The story of a protective father's overweening love for his mentally unstable daughter plays out against the backdrop of fascist Italy in Pupi Avati's 37th feature,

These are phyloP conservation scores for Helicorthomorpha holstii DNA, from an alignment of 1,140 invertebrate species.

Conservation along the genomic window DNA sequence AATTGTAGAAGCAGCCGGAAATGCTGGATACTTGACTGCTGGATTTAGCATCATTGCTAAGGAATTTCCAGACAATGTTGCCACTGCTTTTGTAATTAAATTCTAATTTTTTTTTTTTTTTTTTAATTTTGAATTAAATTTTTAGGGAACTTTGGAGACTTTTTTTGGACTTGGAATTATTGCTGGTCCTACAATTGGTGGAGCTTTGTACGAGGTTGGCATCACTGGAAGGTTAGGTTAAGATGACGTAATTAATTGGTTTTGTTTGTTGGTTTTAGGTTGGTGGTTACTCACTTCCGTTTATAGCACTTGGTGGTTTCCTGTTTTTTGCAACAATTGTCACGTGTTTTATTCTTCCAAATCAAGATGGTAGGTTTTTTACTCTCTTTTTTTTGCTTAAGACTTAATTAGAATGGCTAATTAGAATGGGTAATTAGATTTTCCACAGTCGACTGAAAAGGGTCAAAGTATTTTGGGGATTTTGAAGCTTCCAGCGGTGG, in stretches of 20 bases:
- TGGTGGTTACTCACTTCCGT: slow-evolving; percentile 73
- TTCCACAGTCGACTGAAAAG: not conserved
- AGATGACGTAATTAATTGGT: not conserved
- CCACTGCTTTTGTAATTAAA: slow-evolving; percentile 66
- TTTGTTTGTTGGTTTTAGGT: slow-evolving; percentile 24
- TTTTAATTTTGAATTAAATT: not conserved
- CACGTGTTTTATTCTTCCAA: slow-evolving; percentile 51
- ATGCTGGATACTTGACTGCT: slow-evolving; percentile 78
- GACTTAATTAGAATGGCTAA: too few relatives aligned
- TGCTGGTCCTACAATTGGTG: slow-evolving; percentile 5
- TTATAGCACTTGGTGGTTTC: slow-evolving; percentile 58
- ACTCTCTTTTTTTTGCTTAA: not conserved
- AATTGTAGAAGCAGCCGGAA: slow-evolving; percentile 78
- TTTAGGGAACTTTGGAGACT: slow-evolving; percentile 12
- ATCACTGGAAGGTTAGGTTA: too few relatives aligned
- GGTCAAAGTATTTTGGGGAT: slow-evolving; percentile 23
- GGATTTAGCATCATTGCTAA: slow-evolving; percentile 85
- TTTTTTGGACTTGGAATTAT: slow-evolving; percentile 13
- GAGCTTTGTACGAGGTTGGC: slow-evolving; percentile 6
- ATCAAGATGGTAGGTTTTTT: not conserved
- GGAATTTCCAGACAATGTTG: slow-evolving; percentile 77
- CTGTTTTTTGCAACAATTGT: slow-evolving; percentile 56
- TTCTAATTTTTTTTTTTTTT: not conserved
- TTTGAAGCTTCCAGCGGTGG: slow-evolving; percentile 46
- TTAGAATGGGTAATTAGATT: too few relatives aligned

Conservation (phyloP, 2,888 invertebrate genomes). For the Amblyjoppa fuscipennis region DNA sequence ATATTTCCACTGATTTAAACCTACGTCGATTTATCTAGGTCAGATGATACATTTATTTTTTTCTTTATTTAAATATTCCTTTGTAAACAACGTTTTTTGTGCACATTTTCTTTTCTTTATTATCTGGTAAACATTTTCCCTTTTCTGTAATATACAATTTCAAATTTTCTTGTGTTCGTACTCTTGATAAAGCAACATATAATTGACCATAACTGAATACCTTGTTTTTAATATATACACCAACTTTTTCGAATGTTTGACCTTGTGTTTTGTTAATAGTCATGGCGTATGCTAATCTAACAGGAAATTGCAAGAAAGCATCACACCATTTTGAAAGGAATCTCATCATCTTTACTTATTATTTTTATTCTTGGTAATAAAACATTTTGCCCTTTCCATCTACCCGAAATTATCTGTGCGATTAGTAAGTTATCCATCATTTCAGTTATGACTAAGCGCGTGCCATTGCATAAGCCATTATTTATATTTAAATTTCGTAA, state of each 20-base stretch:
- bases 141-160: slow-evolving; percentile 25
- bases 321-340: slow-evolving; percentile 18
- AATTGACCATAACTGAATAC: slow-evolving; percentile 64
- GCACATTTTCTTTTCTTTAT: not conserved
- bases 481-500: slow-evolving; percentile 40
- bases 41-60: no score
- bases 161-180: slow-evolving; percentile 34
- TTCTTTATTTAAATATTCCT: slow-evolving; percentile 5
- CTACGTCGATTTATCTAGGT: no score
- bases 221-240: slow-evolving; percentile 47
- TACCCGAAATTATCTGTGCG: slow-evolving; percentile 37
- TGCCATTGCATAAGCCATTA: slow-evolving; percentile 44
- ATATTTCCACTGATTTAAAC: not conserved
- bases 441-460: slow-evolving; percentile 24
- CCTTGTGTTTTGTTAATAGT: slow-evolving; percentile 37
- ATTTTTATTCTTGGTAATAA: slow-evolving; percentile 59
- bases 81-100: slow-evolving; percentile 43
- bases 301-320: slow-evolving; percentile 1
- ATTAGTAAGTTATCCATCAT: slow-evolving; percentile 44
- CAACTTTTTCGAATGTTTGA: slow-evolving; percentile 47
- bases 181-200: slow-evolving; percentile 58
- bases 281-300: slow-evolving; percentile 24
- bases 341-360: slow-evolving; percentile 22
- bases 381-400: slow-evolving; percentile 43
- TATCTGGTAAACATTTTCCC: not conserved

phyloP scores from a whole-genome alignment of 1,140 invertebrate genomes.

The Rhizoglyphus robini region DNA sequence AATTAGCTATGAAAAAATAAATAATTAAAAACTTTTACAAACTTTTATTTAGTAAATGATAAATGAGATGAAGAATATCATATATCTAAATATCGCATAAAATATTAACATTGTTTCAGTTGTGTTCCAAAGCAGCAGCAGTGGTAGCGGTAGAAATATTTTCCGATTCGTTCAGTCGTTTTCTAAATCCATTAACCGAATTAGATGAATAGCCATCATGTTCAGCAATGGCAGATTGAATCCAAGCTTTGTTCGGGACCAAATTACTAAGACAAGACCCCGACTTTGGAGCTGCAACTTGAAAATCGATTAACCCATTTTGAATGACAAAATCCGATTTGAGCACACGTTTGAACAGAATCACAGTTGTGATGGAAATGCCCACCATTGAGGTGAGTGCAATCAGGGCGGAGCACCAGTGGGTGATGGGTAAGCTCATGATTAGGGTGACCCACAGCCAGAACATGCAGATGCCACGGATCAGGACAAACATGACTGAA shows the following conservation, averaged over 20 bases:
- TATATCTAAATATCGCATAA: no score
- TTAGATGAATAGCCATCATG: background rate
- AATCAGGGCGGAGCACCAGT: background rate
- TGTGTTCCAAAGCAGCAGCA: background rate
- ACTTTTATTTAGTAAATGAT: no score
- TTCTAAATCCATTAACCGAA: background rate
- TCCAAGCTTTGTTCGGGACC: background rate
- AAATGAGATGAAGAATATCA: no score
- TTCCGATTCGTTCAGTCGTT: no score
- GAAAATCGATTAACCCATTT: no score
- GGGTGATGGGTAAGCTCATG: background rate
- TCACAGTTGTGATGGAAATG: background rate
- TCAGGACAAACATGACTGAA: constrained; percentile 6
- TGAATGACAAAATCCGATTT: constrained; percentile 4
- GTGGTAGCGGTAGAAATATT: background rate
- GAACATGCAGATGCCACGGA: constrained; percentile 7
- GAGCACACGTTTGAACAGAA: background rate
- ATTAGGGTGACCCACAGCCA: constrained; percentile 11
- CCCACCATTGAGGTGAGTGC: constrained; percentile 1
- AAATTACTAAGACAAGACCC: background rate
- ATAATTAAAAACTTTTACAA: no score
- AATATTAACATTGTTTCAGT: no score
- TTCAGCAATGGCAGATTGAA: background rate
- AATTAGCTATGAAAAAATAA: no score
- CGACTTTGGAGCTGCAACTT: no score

The story of a protective father’s overweening love for his mentally unstable daughter plays out against the backdrop of fascist Italy in ultra-prolific writer-helmer Pupi Avati’s 37th feature, “Giovanna’s Father.” A simple, sentimental drama drawn in broad strokes with a determinedly cheerful tone, it seems destined to follow the path of much of his recent work: onto domestic screens large and small, with offshore travel limited to fests and national cinema celebrations.Opening in 1938 Bologna, the narrative quickly establishes the dysfunctional dynamic of the working-class Casali family. Michele (Silvio Orlando), a high school art teacher, is so obsessed with 17-year-old daughter Giovanna’s (Alba Rohrwacher) awkwardness and social isolation that he goes to inappropriate extremes to bolster her confidence. His behavior alienates attractive wife Delia (Francesca Neri), who feels left out of the father-daughter bond. The family’s fate is bound to that of neighbor and faithful friend Sergio (Ezio Greggio), a fascist policeman. The film gives a nod and a wink to the way he uses his special status to obtain favors from merchants and businessmen. When Giovanna proves she’s really off her rocker by a committing a dreadful crime, Michele feels responsible and gives up everything to care for her, leaving Delia to Sergio’s tender mercies. In other hands, the downbeat story might have inspired complex psychological subtext, but as it unfolds here, it’s a hard-to-swallow fairy tale about the redeeming power of pure love. More purely risible is a scene of Sergio, mortally wounded, managing to flee from a postwar firing squad. Nostalgia for the period of Il Duce is rather off-putting The leading thesps offer earnestly literal perfs; supporting cast is one-note picaresque. Tech package is pro, with a particularly fine opening-credits sequence of black-and-white photos and newsreels.